Review: THIS ISLAND’S MINE

THIS ISLAND’S MINE at Kings Head Theatre until June 8th, details here

IN BRIEF Ambitious production of epic multi-strand drama whose breadth restricts its depth, but maximised by hard-working cast and direction.

First things first – it’s refreshing to see a play about gay people that includes both men and women. And how interesting that to find this mix we have to thank this play from 1988, now receiving a loving revival (its first ever) from Ardent Theatre and director/designer Philip Wilson.

There is a lot packed into its 105 mins running time (straight through). Teenage Luke runs away from his family to stay with his gay uncle Martin; a lesbian couple have trouble with their young son and jealousy; an actor and chef experience turbulence in their relationship. All face pressure of prejudice upon them involving sexuality/ race/ sex. Meanwhile, Martin’s old landlady reflects on her life and the prejudice she has seen, while caring for her elderly cat.

The play follows them all episodically as their stories intertwine and create a fast-paced narrative that uncovers many unexpected links. There is a lot within its pages- humour, tenderness, longing, sadness, awakenings, which contribute to a well-told story threaded through with humanity.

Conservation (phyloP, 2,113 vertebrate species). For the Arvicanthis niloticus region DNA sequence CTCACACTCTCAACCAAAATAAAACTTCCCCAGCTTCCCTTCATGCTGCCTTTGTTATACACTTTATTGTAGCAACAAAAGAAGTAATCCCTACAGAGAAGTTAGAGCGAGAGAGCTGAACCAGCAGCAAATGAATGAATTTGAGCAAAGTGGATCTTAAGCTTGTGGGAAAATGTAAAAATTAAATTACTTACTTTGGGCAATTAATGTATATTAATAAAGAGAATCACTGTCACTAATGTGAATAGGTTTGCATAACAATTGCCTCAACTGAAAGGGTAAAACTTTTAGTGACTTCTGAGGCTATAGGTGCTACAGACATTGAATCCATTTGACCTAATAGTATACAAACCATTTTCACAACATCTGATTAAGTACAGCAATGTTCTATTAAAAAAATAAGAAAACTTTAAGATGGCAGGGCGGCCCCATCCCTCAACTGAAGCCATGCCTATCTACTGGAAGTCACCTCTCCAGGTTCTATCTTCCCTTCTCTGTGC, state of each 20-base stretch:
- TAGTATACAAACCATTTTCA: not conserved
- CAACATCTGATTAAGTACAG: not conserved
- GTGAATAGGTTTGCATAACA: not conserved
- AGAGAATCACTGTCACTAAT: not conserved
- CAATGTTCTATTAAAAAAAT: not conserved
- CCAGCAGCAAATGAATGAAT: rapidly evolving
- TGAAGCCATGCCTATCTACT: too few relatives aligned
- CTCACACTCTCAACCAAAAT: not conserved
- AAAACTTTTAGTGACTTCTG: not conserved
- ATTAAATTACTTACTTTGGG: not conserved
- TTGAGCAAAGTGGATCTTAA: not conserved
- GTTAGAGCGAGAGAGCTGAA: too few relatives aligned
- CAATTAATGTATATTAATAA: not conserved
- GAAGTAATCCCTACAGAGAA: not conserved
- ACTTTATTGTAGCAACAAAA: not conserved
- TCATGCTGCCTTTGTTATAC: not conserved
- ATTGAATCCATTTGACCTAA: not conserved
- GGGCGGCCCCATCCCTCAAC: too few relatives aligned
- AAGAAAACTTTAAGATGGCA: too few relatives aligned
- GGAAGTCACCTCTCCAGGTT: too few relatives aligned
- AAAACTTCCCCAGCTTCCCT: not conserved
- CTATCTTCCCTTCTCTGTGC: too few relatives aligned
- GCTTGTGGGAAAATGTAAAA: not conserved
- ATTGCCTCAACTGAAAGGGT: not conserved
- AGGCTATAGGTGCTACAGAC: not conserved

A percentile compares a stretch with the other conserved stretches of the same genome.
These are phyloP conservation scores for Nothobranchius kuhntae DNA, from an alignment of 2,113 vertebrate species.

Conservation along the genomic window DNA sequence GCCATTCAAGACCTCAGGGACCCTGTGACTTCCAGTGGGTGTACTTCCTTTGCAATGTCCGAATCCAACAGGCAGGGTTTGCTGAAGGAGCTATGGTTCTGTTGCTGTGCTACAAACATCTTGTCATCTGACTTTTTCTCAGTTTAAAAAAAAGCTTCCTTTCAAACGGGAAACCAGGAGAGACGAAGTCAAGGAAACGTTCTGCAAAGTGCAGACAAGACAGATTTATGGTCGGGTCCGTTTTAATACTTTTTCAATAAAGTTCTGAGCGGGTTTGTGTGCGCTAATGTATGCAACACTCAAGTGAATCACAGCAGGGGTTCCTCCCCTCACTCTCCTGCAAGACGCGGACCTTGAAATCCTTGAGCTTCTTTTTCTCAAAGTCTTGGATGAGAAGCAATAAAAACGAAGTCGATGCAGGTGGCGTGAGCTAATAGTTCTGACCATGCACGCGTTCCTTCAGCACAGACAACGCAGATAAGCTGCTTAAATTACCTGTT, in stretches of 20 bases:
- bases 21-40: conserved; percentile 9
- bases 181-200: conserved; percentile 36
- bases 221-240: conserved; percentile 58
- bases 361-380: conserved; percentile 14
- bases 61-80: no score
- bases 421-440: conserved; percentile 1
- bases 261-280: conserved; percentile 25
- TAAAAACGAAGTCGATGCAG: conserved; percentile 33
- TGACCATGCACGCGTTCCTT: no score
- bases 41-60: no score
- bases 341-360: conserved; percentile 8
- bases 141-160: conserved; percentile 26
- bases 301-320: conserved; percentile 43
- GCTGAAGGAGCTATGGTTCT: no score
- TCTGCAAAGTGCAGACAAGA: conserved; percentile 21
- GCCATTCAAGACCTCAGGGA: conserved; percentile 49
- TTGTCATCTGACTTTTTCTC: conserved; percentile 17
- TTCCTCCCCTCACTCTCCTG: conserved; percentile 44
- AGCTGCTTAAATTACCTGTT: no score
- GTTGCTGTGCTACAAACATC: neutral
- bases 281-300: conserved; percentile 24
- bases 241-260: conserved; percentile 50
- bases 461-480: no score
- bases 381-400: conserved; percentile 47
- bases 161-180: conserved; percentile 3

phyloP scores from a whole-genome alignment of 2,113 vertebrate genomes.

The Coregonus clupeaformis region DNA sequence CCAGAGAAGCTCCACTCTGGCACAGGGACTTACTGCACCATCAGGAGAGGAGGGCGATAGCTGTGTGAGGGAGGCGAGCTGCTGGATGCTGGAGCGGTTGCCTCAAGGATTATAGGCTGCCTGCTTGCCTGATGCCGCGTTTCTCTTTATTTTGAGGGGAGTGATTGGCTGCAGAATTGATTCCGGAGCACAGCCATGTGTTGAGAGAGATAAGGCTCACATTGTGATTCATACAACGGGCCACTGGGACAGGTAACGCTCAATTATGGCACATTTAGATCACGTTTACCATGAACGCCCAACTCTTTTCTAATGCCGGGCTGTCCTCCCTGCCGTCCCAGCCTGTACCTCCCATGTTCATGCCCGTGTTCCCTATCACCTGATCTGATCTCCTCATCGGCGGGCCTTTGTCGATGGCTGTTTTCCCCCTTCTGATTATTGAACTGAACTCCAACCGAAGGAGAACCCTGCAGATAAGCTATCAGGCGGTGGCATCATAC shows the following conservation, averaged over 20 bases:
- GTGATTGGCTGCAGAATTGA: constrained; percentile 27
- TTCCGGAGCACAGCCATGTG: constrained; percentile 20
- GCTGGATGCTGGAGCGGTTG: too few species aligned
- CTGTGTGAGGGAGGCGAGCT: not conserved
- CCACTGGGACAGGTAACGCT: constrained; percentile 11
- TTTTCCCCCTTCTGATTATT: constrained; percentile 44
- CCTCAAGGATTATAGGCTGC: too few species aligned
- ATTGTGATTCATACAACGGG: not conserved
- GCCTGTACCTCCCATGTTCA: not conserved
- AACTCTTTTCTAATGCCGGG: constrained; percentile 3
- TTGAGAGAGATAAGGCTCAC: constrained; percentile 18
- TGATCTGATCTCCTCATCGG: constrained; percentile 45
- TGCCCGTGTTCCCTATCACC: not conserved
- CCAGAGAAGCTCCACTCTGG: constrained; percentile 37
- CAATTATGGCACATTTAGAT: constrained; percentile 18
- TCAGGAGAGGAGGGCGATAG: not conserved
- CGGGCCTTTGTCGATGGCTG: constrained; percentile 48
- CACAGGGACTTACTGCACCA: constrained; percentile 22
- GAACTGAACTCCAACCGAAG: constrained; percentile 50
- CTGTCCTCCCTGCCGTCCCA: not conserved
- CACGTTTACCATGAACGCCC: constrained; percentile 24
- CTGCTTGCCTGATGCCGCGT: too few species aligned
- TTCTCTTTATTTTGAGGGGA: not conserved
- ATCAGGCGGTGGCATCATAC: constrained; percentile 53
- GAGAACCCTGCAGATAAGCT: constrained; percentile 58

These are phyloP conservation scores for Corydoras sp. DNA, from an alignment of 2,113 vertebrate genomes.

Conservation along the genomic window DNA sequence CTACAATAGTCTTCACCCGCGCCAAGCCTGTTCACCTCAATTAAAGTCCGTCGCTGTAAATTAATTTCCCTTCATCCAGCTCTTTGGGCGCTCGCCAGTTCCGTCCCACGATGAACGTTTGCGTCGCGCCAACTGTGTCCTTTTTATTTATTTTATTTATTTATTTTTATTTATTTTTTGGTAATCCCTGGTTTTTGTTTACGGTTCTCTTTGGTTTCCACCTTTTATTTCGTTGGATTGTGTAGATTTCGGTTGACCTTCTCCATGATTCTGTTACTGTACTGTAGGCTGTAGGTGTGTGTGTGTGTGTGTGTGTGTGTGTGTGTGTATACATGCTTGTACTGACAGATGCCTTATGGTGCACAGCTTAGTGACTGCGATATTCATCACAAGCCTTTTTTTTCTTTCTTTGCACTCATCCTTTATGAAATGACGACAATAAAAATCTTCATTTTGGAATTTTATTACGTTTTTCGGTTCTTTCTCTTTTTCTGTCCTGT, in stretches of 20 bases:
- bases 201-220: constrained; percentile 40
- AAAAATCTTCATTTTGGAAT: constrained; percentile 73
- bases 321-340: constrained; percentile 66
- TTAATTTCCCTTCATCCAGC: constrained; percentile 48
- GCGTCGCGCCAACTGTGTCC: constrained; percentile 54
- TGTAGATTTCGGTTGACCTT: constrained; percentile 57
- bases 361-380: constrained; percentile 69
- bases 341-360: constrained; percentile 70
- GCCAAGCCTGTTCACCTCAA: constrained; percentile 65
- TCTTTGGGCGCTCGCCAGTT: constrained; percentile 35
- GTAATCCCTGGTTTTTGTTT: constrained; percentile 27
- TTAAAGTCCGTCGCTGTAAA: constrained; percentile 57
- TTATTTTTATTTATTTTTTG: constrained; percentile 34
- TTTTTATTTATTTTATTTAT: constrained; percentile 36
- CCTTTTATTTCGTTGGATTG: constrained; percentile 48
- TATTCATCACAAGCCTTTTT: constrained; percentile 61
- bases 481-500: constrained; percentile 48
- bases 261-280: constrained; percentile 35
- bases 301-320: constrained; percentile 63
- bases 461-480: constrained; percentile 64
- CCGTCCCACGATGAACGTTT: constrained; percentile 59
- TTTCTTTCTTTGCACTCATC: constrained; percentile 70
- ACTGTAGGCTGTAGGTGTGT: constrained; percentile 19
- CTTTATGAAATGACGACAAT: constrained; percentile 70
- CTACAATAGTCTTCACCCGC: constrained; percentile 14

However, the play’s inclusivity in terms of characters and storylines comes at the cost of depth. This limits the audience’s connections with the characters, which is a pity as when the writing slows down and gives itself room to breathe, it is a delight to listen to Osment’s lyrical language, and as such these moments catch you by surprise and cause a reassessment of the play.

A lot of Osment’s script involves the characters breaking the fourth wall, explaining the narrative, locations, feelings and situations. This moving in and out of character, combined with the fact that the actors double -or mostly triple -up on roles played, mean that the play can feel very fragmented. This can create distance for an audience, however I must say that the audience I was with were concentrating from start to finish, which is a tribute to director Wilson’s carefully thought out approach and the energy of the cast.

What marks out this production is the clarity with which the director has presented the many strands of story in what could otherwise have felt like a very tangled text. The production is also ambitious technically, with an attractive, simple yet flexible set design which works well within the many confines of the Kings Head Theatre.  Rachel E Cleary’s sophisticated lighting design works stylishly, and the evocative soundscape by Dinah Mullen brings a welcome texture to the variety of environments created.

Pleasingly cyclic, the play ends as it starts, with teenage Luke on his home ground, just a little older, a bit wiser and a little more hopeful. THIS ISLAND’S MINE is an endearing tapestry of outsider stories, effectively woven by director Wilson and enacted by a tight ensemble cast that work hard (ditto the props and costume teams) to bring the multitude of characters to distinctive life. And as a reminder of how things have changed- or haven’t- this is a valuable wake-up call that we still have to fight those old battles every day.